For St. Louis, “the more one is consecrated to Mary, the more one is consecrated to Jesus,” and consecration to Mary “is the perfect renewal of the vows and promises of holy baptism” (No. 120). If Lent is a season when we recall our own baptism (Sacrosanctum Concilium, No. 109), devotion to Mary is one of the best ways to do this.

Protector and guide

As our spiritual Mother, Mary not only leads us to Christ, but she also protects and guides us from sin. Vatican II teaches:

“The maternity of Mary in the order of grace began with the consent which she gave in faith at the Annunciation and which she sustained without wavering beneath the cross, and lasts until the eternal fulfillment of all the elect. Taken up to heaven she did not lay aside this salvific duty, but by her constant intercession continued to bring us the gifts of eternal salvation. By her maternal charity, she cares for the brethren of her Son, who still journey on earth surrounded by dangers and difficulties, until they are led into the happiness of their true home” (Lumen Gentium, No. 62).

Lent is a perfect time to renew our devotion to Mary as our spiritual mother who cares for us in the midst of challenges and difficulties. One of the oldest known prayers to Mary is known as the Sub Tuum Praesidium (“Under Thy Protection”), which goes back to the third or fourth century. One translation of it reads:

We fly to Thy protection,
O Holy Mother of God;
Do not despise our petitions
in our necessities,
but deliver us always
from all dangers,
O Glorious and Blessed Virgin. Amen

Because Lent is a time to turn away from sin, it is also an ideal time to recognize the gift that Our Lord himself gave us, giving us his own mother as our mother while he was dying on the cross (Jn 19:25–27). Pope St. John Paul II recognized that Jesus gave Mary as mother not only to the beloved disciple but to all of the faithful. Mary’s spiritual motherhood is the basis for the “Marian dimension” of the life of each of the disciples of Christ.

John Paul II wrote in 1987:

“The Marian dimension of the life of a disciple of Christ is expressed in a special way precisely through this filial entrusting to the Mother of Christ, which began with the testament of the Redeemer on Golgotha. Entrusting himself to Mary in a filial manner, the Christian, like the Apostle John, ‘welcomes’ the Mother of Christ ‘into his own home’ and brings her into everything that makes up his inner life, that is to say into his human and Christian ‘I’: he ‘took her to his own home.’ Thus the Christian seeks to be taken into that ‘maternal charity’ with which the Redeemer’s Mother ‘cares for the brethren of her Son,’ ‘in whose birth and development she cooperates’” (Redemptoris Mater, No. 45).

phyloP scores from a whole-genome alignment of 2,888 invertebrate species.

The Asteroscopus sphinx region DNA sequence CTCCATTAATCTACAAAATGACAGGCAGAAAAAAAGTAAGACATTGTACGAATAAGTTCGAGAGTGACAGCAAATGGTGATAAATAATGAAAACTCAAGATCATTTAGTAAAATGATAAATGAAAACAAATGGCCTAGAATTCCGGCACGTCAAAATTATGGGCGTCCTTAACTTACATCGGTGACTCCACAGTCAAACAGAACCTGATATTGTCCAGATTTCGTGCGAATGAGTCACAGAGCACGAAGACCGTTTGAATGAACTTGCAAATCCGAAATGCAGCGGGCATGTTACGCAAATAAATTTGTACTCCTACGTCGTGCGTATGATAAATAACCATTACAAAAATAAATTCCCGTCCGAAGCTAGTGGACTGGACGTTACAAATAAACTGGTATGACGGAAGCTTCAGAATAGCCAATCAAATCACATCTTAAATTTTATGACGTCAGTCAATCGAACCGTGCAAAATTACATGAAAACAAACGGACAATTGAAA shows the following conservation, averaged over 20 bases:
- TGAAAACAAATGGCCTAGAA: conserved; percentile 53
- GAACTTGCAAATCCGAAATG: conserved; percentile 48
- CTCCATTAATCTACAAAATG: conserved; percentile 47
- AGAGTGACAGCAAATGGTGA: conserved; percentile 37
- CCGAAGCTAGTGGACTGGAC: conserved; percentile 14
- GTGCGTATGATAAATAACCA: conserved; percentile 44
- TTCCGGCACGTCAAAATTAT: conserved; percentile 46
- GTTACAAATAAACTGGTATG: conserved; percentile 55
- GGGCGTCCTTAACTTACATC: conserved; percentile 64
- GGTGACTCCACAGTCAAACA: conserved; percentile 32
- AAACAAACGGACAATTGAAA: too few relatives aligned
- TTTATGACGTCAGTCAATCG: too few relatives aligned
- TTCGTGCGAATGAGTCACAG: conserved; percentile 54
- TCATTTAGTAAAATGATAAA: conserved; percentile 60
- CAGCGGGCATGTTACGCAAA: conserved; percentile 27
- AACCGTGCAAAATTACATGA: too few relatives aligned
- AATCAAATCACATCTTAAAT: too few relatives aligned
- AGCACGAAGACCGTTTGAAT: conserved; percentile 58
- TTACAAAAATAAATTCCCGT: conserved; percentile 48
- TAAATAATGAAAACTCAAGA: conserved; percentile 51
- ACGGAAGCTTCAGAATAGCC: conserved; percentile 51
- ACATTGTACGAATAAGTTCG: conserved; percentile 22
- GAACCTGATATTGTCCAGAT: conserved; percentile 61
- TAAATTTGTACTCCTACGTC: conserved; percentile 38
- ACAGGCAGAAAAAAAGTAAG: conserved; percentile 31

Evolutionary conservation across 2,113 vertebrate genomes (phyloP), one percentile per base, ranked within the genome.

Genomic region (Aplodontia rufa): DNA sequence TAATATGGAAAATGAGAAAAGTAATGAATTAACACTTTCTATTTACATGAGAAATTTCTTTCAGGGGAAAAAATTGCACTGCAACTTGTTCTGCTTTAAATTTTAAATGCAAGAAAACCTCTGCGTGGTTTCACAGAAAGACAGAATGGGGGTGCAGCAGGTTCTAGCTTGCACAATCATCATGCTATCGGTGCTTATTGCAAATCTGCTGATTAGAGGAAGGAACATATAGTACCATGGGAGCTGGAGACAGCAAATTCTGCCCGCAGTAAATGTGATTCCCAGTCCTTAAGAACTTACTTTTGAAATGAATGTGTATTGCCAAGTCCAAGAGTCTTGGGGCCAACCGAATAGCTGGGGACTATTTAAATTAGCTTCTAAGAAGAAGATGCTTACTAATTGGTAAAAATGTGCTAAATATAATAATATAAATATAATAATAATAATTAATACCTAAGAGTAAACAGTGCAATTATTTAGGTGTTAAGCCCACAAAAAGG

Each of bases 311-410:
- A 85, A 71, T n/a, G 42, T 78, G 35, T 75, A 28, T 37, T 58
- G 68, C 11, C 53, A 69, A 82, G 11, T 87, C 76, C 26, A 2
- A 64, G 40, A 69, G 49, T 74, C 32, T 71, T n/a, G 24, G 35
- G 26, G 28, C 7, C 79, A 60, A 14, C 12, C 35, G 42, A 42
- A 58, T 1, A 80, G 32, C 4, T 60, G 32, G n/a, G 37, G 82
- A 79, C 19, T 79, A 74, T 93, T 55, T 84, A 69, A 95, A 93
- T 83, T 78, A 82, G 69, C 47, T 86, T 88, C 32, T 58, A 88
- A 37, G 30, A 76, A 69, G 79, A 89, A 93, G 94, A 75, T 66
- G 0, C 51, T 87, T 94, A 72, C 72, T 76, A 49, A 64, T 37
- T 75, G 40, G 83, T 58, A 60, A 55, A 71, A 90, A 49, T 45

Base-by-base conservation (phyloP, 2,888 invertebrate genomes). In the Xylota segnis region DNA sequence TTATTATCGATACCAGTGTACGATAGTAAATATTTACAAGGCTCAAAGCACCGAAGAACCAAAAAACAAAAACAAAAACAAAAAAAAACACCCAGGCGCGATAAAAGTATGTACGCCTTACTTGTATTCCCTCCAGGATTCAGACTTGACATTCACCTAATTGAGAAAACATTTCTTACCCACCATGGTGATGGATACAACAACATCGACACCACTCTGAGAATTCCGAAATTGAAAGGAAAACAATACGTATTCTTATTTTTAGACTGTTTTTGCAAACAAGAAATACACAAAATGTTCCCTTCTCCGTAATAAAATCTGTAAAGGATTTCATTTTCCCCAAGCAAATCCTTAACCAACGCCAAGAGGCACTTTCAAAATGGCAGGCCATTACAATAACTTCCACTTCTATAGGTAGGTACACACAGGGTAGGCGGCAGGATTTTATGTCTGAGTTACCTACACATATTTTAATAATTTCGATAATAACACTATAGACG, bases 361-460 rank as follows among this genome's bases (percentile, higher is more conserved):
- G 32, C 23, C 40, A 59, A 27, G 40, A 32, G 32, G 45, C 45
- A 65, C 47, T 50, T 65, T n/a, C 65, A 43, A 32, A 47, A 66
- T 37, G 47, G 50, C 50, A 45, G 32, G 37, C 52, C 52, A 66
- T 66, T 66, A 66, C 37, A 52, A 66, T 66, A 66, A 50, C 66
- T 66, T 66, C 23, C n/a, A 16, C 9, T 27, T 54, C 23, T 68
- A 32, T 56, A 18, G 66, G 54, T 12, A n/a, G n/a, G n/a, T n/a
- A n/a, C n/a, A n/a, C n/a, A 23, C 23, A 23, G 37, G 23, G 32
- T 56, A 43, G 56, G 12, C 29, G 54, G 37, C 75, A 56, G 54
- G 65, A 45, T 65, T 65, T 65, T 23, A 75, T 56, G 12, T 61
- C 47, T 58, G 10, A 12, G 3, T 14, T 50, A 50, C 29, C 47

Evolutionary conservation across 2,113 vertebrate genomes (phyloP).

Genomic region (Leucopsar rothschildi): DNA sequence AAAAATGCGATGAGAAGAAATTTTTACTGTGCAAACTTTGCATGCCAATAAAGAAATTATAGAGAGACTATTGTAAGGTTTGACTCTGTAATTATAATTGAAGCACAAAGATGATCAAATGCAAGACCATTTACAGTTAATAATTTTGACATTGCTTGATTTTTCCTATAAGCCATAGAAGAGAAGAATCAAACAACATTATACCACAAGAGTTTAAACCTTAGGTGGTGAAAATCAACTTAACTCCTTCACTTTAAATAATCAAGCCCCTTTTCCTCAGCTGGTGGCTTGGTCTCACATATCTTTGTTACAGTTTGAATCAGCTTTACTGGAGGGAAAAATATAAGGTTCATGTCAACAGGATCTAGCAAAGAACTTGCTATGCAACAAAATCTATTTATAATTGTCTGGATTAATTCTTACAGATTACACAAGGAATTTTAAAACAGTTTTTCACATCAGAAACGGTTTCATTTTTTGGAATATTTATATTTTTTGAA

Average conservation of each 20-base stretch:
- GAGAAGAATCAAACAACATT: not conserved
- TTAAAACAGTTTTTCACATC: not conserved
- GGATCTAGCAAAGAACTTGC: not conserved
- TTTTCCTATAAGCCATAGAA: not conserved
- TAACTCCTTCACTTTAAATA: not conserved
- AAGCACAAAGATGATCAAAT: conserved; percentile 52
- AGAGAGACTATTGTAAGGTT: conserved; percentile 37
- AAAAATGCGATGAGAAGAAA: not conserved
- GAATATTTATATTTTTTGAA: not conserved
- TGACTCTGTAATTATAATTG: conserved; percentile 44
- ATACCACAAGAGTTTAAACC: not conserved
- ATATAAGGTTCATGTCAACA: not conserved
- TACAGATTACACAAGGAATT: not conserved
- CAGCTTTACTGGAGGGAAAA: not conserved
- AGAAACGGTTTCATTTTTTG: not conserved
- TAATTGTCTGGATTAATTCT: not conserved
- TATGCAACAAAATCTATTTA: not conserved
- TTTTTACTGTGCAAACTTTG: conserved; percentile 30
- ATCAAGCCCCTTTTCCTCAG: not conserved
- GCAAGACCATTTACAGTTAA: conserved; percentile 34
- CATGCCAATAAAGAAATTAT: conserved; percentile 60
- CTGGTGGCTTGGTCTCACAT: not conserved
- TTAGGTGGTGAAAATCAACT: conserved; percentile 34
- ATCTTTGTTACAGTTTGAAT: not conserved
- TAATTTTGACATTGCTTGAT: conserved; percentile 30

Parishioners kneel during Stations of the Cross at St. John by the Sea Parish in Klawock, Alaska, in 2014. CNS photo/Nancy Wiechec

Teacher of prayer

Lent is a time to deepen our prayer life, and Mary provides the best example of prayer in her canticle, known as the Magnificat (Lk 1: 46–55). This canticle expresses the attitudes of praise, gratitude and humility that are at the heart of all authentic prayer to God.

Paul VI speaks of Mary as “the virgin in prayer” who “praises the Lord unceasingly and intercedes for the salvation of the world” (Marialis Cultus, No. 18). As our spiritual mother, Mary not only teaches us how to pray, but she prays for us “now and at the hour of our death.”

Mother of sorrows

In the Gospel of Luke, Simeon told Mary that her heart would be pierced so that “the thoughts of many hearts will be revealed” (Lk 2:35). This prophecy was fulfilled during Christ’s passion when Mary stood beneath the cross witnessing her Son’s crucifixion (Jn 19:25–27).

Vatican II tells us that Mary “faithfully persevered in her union with her Son unto the cross, where she stood, in keeping with the divine plan, grieving exceedingly with her only begotten Son, uniting herself with a maternal heart with His sacrifice, and lovingly consenting to the immolation of this Victim which she herself had brought forth” (Lumen Gentium, No. 58).

Lent, along with the feast of Our Lady of Sorrows, Sept. 15, is a special time for venerating Mary as our sorrowful mother.

This is done in the Stations of the Cross, which often includes the singing of parts of the medieval hymn, the Stabat Mater, whose most memorable verses are:

“At the cross her station keeping,
Stood the mournful Mother weeping,
Close to Jesus to the last.
Through her heart, his sorrow sharing,
All his bitter anguish bearing,
Now at length the sword had pass’d.
Oh, how sad and sore distress’d
Was that mother highly blest
Of the sole-begotten One!”

United with Christ